When healing ceremonies from primitive cultures are examined from a psychological point of view several effective therapeutic elements become apparent. First, the ceremonies are complex, carefully constructed dramatizations of successful conflict resolutions in which the patient actively participates in his own healing. However, the significance, power, and meaning of the symbols used in the ceremony depend upon an understanding of the worldview that underlies and is reinforced by the community. To the Navajo patient, for instance, the shrub-covered earth is Changing Woman, one of the most benevolent gods who grows old and young again with the cycle of the seasons. The dawning sun is itself a god who with Changing Woman produced a warrior that rid the earth of most of its evil forces. With such cultural background the patient is able to identify with powerful symbolic forces—forces derived from a close relationship with the natural environment—and thereby obtain meaningful perspective on his illness. The emphasis here is on emotional catharsis rather than on intellectual insight, and the healing efficacy is in no small way related to the positive, hopeful state of mind that is invoked and the new patterns of behavior that are reinforced. To see a shaman extract a stick by sleight of hand from the abdomen of a patient, and to view this solely as trickery and charlatanry, is to miss the essential symbolic meaning of this ritual act from which the healing power derives.

Second, primitive medicine relies upon a social concept of disease in which the symptoms of an individual are viewed as a sign of social imbalance. Therefore therapeutic measures are very often applied not only to the patient but to the entire social group. In a Navajo ceremonial all the participants take active roles in the purifications, the blessings, the chants. The sick individual is not isolated but rather is involved in a ritually constructed social support system. In this sense the ceremonial is a holistic form of treatment, aimed not only at the relief of symptoms but at social reintegration and the restoration of harmonious relations with the social and natural environment.

Third, the healing ceremony itself functions as an integrated whole. It is an intense, time-limited process (usually one, three, seven or nine days long) in which many techniques are brought to bear in one context. There is a dramatic change of routine for the patient in which maladaptive behavioral patterns are interrupted. The patient becomes the focus of positive attention, is regarded as important, and is given duties and responsibilities with regard to the conduct of the ceremony. The powerful suggestive elements of the ceremonial are further intensified by the heightened expectancy of the patient for a cure, the emotionally charged atmosphere, and the group pressures, as well as the certainty and self-confidence displayed by the healer. All these factors work together to mobilize the patient’s sense of self-worth and self-mastery and to strengthen his inherent recuperative capacities.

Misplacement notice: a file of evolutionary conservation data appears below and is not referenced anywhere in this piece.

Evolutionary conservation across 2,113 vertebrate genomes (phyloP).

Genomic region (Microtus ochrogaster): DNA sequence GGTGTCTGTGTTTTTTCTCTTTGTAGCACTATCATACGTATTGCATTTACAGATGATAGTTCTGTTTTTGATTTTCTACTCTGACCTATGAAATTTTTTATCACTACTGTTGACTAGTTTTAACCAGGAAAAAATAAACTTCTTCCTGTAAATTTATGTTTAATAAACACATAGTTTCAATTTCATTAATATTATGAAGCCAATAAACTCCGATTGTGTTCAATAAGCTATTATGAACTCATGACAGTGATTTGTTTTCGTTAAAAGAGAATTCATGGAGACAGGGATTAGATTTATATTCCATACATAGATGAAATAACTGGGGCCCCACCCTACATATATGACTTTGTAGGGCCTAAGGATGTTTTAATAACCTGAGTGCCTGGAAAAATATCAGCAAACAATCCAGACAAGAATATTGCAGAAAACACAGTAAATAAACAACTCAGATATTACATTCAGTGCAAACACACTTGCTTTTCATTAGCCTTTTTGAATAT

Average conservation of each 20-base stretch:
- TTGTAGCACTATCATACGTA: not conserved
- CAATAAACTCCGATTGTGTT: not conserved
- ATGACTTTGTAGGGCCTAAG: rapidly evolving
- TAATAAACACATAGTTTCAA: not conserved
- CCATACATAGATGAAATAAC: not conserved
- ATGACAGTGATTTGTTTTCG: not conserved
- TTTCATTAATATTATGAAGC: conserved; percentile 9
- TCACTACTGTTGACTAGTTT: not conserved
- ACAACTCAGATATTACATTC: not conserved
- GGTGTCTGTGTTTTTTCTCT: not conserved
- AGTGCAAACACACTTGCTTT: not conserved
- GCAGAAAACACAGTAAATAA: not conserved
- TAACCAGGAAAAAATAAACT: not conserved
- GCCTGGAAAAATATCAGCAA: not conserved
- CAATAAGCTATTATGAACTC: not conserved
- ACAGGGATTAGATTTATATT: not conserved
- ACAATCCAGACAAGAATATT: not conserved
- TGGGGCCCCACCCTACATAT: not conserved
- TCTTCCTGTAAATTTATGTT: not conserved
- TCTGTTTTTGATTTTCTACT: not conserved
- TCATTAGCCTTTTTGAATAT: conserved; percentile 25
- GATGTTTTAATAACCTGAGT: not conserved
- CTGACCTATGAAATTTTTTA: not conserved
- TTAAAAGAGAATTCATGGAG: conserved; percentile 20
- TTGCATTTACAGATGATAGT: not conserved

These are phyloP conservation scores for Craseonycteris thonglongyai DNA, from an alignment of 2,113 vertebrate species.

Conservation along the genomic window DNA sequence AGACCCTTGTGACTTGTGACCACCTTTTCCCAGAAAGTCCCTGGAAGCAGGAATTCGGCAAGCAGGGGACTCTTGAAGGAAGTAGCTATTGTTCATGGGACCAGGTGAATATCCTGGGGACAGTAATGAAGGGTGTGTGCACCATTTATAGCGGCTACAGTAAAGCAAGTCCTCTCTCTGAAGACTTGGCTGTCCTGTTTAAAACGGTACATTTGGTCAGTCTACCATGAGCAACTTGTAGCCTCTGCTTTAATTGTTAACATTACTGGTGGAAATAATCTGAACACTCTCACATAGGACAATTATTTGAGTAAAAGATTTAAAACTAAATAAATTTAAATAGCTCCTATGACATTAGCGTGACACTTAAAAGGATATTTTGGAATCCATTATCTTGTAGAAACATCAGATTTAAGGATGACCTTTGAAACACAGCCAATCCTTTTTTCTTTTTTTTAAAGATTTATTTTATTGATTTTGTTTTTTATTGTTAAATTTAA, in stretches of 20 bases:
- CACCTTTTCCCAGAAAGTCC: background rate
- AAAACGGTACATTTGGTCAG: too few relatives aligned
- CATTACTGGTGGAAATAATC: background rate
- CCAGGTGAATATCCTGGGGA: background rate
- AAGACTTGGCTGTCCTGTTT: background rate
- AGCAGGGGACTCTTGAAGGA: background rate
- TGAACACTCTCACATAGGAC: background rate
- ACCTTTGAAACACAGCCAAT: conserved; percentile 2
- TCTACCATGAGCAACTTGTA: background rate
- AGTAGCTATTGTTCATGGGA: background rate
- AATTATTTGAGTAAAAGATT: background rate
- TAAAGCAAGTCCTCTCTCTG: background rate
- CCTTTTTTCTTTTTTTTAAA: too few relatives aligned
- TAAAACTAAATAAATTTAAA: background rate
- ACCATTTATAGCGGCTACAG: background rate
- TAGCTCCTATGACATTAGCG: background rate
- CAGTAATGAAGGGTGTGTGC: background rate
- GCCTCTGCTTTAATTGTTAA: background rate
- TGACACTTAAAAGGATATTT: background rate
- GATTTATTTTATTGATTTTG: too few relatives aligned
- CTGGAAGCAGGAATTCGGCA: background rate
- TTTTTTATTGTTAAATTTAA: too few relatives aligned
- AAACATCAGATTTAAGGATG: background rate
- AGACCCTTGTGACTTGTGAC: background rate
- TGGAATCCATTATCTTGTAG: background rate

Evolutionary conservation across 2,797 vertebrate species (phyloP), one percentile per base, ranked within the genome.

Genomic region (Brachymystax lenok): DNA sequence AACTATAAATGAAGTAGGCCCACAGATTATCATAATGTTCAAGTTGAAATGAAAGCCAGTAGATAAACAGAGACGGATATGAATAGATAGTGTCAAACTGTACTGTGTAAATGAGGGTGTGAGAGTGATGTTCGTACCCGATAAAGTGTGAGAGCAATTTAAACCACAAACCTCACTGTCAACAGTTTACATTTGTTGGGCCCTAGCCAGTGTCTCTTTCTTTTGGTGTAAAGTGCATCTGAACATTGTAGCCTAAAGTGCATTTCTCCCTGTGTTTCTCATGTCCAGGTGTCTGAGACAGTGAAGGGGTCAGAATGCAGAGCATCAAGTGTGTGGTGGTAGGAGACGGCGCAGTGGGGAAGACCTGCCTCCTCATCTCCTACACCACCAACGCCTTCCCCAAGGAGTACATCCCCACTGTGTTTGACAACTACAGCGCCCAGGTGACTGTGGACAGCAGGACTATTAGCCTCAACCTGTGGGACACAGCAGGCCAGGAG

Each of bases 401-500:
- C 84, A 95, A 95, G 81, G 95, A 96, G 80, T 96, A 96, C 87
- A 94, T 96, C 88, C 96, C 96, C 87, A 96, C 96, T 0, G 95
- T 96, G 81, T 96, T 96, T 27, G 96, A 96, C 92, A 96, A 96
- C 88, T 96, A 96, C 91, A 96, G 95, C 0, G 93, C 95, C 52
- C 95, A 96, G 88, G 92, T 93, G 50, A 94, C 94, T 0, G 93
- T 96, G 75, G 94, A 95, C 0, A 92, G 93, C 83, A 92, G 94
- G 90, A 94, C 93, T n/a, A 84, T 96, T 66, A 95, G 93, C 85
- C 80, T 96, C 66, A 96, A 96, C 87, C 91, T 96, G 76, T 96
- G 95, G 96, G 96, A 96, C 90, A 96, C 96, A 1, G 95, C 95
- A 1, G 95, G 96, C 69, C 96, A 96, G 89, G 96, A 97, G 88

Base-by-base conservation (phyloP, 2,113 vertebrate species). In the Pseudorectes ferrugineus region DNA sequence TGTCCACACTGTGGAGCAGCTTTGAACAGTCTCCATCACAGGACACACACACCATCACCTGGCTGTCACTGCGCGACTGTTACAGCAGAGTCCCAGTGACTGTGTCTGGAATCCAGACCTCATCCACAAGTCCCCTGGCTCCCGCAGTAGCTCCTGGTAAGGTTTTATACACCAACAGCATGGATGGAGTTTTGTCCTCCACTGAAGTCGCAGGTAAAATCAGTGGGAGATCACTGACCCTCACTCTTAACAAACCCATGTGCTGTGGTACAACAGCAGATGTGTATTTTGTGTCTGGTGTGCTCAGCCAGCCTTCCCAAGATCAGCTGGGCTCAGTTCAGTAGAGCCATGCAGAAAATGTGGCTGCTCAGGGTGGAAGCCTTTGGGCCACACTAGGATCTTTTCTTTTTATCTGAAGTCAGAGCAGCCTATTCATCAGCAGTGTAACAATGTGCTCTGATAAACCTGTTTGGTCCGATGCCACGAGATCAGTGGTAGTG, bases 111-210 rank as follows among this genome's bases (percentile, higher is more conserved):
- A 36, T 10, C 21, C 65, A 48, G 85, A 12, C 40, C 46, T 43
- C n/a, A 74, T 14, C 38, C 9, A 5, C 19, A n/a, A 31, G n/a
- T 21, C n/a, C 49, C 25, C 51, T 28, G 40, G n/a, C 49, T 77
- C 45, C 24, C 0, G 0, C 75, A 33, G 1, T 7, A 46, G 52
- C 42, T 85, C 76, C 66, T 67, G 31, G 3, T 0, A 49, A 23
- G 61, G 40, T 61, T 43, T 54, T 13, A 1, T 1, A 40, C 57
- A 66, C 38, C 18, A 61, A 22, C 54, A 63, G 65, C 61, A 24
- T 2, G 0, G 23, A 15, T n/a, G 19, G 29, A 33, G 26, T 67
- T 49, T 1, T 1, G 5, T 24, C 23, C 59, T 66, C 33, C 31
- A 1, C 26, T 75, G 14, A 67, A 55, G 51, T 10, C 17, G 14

In examining the efficacy of traditional healing practices, however, an analysis of psychological and sociocultural factors alone may not be sufficient. Such factors may in fact mask and cause us to overlook other, more subtle features concurrently at work. In many healing practices, most notably in healing by the laying on of hands, it is believed that some sort of energy is passed from healer to patient. Until recently such claims have been generally ignored by conventional medical practitioners and researchers. There is, however, some preliminary experimental evidence derived from controlled, double-blind studies suggesting that a healer may indeed influence, through some unexplored means, the healing and growth characteristics of laboratory animals and plants. Clearly more extensive scientific investigation of this phenomenon is indicated.

All of this is not to suggest that we follow a course of wholesale adoption of traditional healing practices, with ceremonial huts replacing hospitals and fetishes superseding medical instruments. It should be remembered that much of traditional healing is culture-bound and depends upon an appropriate cultural setting and worldview for its efficacy. What is being suggested is that we investigate traditional systems of medicine with an open mind, with an eye to discerning the essential elements of healing relationships and practices in general, and that we then adapt these elements in a manner appropriate to our culture. Such study can serve to complement and extend our present understanding of medicine as a scientific and humanistic endeavor.

David S. Sobel
The Institute for the Study of Human Knowledge